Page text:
We Uber, we Skype, we Google.
In a nutshell
- Brands as verbs speaks to a paradigm shift in the last decade about how people feel about brands, seeing what brands do as useful in people’s lives.
- For a brand's purpose to be authentic it needs to translate into how the brand behaves – not what it says, but what it does.
- Being a brand leader has significant advantages for growth and being top of mind is the most important quality a brand can own.
Why do some brands naturally become verbs, and is it a desirable status?
In the last English language update 1000 new words appeared – a meagre number compared to the 1700 words that Shakespeare introduced into the language. And not only did the Bard invent entirely new words and well turned out phrases he was a serial verbifyer (‘to champion’ and ‘to lapse’, both valuable additions to the marketing lexicon, were both penned by him).
Language is important to not just convey commonly understood facts and ideas, but it also frames up how we see the world and what is important to us. (That Eskimos have 50 words for snow is somewhat over quoted, but serves to demonstrate the point). So when we turn a word into a verb – a ‘doing word’ as you were taught in school - we are describing what it does and therefore its role in our lives.
Brands have typically been nouns not verbs. Traditionally companies put their brands on a pedestal and broadcast a message of product differentiation and attractive imagery. It’s not surprising that brands were objectified, the hope was that we would worship them. The exception was genuinely new products – products that did something new. So people used to ‘Hoover’ their carpets until lots of other brands appeared and vacuuming became the verb of choice.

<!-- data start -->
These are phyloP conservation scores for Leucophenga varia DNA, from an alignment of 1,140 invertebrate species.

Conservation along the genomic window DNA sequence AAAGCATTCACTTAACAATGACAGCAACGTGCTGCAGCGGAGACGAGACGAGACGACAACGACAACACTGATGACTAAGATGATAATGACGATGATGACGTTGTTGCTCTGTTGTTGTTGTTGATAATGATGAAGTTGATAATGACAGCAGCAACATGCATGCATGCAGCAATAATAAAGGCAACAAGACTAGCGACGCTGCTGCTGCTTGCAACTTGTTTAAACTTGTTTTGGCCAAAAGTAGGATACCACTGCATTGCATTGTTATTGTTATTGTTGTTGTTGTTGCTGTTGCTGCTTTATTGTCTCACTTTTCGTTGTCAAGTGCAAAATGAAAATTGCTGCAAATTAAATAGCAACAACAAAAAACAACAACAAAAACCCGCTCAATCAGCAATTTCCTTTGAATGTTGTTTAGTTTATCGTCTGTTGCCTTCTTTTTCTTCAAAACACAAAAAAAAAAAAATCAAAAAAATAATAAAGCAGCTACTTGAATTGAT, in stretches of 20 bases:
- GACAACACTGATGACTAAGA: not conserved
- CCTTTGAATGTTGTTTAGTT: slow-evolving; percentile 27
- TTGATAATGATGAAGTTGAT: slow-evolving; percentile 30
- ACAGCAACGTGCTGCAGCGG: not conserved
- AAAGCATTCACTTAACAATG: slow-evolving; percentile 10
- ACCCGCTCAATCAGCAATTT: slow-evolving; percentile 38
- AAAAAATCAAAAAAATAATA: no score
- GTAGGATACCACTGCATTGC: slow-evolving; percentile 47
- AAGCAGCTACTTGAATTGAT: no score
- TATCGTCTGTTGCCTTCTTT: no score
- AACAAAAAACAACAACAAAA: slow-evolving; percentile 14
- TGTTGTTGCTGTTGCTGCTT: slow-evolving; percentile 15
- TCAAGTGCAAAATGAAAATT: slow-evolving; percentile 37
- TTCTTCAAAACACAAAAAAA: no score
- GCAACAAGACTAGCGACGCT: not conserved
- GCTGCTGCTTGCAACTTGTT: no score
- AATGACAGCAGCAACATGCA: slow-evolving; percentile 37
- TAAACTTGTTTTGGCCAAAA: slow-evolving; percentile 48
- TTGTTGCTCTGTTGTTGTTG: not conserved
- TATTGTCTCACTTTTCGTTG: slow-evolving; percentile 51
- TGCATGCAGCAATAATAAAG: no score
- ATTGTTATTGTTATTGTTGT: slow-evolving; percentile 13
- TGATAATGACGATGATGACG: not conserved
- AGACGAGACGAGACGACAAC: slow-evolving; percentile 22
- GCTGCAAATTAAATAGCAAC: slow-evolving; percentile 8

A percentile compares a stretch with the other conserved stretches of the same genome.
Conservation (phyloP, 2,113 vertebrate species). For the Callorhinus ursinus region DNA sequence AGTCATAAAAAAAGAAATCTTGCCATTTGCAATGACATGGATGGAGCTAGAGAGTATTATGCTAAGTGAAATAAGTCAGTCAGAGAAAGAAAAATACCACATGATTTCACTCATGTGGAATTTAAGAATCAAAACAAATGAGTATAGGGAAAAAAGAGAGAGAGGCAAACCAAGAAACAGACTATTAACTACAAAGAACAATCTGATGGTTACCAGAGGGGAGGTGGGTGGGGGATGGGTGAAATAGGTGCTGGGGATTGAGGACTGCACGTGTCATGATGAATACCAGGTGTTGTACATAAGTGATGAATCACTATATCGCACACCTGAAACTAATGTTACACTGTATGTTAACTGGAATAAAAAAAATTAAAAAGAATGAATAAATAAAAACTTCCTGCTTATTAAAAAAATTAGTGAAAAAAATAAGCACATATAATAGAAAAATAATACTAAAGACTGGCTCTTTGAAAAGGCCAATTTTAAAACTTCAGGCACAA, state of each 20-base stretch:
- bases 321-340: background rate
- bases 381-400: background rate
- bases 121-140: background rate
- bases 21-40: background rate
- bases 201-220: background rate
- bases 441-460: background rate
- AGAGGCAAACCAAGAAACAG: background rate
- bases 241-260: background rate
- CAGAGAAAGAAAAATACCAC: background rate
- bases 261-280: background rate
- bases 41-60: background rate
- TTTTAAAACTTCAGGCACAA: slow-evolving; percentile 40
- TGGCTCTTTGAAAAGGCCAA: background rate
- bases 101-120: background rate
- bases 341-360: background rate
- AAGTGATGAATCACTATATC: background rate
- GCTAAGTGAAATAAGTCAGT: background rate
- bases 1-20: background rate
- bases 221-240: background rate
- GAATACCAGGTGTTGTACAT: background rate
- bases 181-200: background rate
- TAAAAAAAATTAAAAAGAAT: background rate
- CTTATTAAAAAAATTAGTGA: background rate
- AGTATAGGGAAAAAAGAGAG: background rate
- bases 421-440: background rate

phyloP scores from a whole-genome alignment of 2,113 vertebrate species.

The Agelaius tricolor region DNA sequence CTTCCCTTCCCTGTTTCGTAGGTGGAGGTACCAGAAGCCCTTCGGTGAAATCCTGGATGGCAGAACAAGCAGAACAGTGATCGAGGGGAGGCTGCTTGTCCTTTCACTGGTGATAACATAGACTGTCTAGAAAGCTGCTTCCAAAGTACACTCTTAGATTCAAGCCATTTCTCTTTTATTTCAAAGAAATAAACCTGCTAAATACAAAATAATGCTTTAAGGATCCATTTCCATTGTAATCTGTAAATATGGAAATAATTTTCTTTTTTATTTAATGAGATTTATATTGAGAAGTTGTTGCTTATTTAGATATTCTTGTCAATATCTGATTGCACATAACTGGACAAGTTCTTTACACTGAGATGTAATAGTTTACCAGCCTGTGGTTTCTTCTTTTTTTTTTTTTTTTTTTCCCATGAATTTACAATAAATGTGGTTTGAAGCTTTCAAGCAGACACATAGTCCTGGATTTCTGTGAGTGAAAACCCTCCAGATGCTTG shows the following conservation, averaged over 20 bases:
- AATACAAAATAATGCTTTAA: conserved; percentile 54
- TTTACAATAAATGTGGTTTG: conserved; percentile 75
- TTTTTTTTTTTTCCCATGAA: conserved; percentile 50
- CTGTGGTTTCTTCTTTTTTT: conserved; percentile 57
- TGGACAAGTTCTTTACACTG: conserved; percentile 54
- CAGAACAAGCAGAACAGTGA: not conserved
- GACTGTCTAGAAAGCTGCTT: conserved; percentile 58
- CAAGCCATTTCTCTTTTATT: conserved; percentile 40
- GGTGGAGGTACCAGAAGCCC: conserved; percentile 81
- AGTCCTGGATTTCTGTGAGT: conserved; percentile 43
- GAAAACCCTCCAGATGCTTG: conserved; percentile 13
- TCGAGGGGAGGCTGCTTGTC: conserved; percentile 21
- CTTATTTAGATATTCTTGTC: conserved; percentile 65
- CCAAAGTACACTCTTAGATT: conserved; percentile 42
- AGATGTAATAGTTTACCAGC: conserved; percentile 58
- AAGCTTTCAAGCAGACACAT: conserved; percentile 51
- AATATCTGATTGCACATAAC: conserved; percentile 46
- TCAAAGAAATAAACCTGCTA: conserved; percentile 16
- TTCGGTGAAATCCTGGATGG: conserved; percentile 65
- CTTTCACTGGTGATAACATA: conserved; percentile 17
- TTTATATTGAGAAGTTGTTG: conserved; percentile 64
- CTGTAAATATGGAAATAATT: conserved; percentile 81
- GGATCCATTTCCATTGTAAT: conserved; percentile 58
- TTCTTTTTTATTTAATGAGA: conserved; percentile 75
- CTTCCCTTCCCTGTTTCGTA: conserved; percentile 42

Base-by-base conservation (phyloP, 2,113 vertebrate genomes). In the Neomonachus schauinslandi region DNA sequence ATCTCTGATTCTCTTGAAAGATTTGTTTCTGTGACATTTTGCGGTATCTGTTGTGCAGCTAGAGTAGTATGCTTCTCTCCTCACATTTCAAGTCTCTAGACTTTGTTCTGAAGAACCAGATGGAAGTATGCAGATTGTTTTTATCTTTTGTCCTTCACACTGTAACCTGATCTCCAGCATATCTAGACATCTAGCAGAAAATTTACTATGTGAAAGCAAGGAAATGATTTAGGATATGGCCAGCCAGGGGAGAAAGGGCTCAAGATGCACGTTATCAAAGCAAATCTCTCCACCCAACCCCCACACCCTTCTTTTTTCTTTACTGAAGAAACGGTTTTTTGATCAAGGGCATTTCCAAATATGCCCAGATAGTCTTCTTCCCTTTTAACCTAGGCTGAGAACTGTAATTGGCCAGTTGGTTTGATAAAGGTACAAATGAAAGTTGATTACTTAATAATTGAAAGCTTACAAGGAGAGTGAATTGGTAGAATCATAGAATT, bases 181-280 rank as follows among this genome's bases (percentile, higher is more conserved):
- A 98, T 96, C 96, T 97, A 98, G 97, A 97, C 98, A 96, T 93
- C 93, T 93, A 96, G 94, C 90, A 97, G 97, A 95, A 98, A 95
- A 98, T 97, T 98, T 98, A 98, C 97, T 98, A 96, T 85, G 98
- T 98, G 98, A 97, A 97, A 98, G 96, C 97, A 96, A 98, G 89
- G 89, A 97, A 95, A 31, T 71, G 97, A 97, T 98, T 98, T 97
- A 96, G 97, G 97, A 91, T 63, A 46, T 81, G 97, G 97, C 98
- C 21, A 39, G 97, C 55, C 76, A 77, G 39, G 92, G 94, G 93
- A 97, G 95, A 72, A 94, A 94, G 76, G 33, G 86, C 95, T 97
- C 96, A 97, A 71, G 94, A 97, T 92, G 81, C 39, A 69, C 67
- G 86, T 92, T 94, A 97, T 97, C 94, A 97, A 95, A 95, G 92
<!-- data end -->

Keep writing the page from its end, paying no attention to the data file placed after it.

Xerox was another innovation that became verbified – we Xerox-ed we didn’t photocopy, not until there were many other brands to choose from. You’d expect that Xerox would have been delighted by this appropriation of their name, but on the contrary they tried to stop it, fearing that it would generic-ify (not a word but why should Shakespeare get a monopoly on making up words) their brand. Knowing what we know today about the importance of brand salience, of the power of mental availability and the effect of being the brand leader, you would wonder if they would feel the same way today.
Back to the twenty first century and along comes a verbified brand, Google. So now we Google, we don’t think “I’ll use a search engine”. And, to Google has come to mean so much more than using a search engine. It means to seek out, to validate, to inform, to entertain with knowledge, to save me time, to prove myself right – or you wrong, its become an extension of our memory. It does things and has a role in people’s lives, deserving its verb status. What’s more, it generally does actually mean to Google – not to Bing or to Yahoo.